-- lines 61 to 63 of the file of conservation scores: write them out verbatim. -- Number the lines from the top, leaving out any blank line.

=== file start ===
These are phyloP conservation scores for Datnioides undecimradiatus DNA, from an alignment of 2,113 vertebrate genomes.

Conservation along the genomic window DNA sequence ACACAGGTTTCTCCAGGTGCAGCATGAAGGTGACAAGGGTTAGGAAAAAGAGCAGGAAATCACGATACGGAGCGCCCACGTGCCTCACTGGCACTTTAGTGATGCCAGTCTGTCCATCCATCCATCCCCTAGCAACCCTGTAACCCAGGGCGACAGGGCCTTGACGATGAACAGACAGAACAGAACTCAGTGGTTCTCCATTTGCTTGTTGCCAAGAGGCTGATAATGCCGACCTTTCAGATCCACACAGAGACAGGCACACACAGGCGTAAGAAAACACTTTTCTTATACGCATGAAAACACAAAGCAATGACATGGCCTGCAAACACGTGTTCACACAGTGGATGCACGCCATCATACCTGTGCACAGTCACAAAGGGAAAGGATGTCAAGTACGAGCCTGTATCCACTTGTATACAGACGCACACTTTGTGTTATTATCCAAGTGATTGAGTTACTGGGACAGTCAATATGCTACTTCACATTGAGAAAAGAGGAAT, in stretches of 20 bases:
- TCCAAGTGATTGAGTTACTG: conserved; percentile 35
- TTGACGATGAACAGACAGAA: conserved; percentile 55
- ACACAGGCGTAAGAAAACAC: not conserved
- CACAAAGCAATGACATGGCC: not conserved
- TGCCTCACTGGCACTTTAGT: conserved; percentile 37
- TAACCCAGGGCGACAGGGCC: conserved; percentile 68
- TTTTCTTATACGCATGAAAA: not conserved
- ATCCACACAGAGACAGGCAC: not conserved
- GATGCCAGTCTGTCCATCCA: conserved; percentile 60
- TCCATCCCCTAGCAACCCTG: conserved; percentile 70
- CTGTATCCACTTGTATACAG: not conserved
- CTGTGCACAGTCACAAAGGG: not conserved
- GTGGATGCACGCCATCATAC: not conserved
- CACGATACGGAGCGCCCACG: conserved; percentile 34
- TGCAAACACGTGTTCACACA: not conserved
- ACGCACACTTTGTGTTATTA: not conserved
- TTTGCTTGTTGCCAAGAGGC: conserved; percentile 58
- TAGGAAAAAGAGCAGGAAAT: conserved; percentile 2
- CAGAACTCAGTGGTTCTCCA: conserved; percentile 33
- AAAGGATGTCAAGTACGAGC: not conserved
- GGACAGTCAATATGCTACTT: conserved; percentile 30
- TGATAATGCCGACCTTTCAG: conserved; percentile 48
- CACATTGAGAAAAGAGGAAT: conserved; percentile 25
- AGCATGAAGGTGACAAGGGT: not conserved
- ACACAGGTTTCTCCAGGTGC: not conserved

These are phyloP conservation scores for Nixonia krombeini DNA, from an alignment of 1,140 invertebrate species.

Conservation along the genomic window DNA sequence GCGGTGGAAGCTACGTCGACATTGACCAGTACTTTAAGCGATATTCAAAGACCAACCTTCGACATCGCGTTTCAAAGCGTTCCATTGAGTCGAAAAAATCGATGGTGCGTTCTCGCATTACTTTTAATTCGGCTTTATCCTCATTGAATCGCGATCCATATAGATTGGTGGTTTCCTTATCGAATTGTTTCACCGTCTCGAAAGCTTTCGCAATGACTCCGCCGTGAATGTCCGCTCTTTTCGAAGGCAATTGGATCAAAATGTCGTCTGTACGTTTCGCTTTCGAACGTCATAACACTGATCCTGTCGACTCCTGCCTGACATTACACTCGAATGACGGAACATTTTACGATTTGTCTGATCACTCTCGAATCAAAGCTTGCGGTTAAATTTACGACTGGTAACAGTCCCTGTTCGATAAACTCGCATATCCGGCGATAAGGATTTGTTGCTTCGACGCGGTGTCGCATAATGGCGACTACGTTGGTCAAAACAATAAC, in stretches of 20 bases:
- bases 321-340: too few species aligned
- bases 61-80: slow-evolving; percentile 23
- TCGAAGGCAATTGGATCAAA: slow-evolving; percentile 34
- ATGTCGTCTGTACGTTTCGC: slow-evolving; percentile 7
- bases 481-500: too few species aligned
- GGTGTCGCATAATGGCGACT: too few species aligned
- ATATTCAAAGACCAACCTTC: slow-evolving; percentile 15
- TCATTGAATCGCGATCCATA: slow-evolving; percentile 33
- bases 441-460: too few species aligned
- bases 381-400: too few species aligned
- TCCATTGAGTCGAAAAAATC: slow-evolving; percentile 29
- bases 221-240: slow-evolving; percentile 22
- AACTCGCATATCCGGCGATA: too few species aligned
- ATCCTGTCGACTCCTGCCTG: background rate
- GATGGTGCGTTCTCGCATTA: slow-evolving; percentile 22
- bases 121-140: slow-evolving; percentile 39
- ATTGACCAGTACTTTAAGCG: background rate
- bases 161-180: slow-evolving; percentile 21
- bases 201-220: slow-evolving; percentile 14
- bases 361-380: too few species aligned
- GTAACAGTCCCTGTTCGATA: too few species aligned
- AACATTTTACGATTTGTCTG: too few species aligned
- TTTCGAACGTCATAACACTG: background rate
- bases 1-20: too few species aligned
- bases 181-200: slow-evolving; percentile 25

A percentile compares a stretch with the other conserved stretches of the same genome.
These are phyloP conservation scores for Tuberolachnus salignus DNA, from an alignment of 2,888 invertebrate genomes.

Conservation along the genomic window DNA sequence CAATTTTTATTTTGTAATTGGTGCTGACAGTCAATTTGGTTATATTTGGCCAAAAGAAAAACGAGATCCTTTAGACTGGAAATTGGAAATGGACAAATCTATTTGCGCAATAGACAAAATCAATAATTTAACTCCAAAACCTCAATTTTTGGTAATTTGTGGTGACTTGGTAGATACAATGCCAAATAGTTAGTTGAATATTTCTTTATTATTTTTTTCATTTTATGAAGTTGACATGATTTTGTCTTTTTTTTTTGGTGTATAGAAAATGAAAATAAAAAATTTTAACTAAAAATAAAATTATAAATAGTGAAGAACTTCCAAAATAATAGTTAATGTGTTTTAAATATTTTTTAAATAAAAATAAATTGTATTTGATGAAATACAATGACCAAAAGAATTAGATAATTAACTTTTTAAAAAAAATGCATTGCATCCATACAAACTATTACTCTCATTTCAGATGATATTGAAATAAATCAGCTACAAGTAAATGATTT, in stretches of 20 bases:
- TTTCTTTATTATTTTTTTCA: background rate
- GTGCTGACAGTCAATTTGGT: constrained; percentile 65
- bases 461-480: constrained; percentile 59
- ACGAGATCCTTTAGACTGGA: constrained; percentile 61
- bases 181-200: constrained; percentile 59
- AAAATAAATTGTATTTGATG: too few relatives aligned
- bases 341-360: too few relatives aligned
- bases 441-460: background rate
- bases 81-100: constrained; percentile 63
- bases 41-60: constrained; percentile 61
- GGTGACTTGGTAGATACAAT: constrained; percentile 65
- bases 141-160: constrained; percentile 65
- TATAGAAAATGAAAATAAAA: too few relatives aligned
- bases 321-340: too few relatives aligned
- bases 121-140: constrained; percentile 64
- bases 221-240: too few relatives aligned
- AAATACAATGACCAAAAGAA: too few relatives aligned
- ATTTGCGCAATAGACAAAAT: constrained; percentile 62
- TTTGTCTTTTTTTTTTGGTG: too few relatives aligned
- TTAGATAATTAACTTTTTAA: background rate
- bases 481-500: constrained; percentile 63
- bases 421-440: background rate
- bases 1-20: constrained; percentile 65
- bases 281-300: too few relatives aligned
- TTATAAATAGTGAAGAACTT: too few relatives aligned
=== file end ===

- ACGAGATCCTTTAGACTGGA: constrained; percentile 61
- bases 181-200: constrained; percentile 59
- AAAATAAATTGTATTTGATG: too few relatives aligned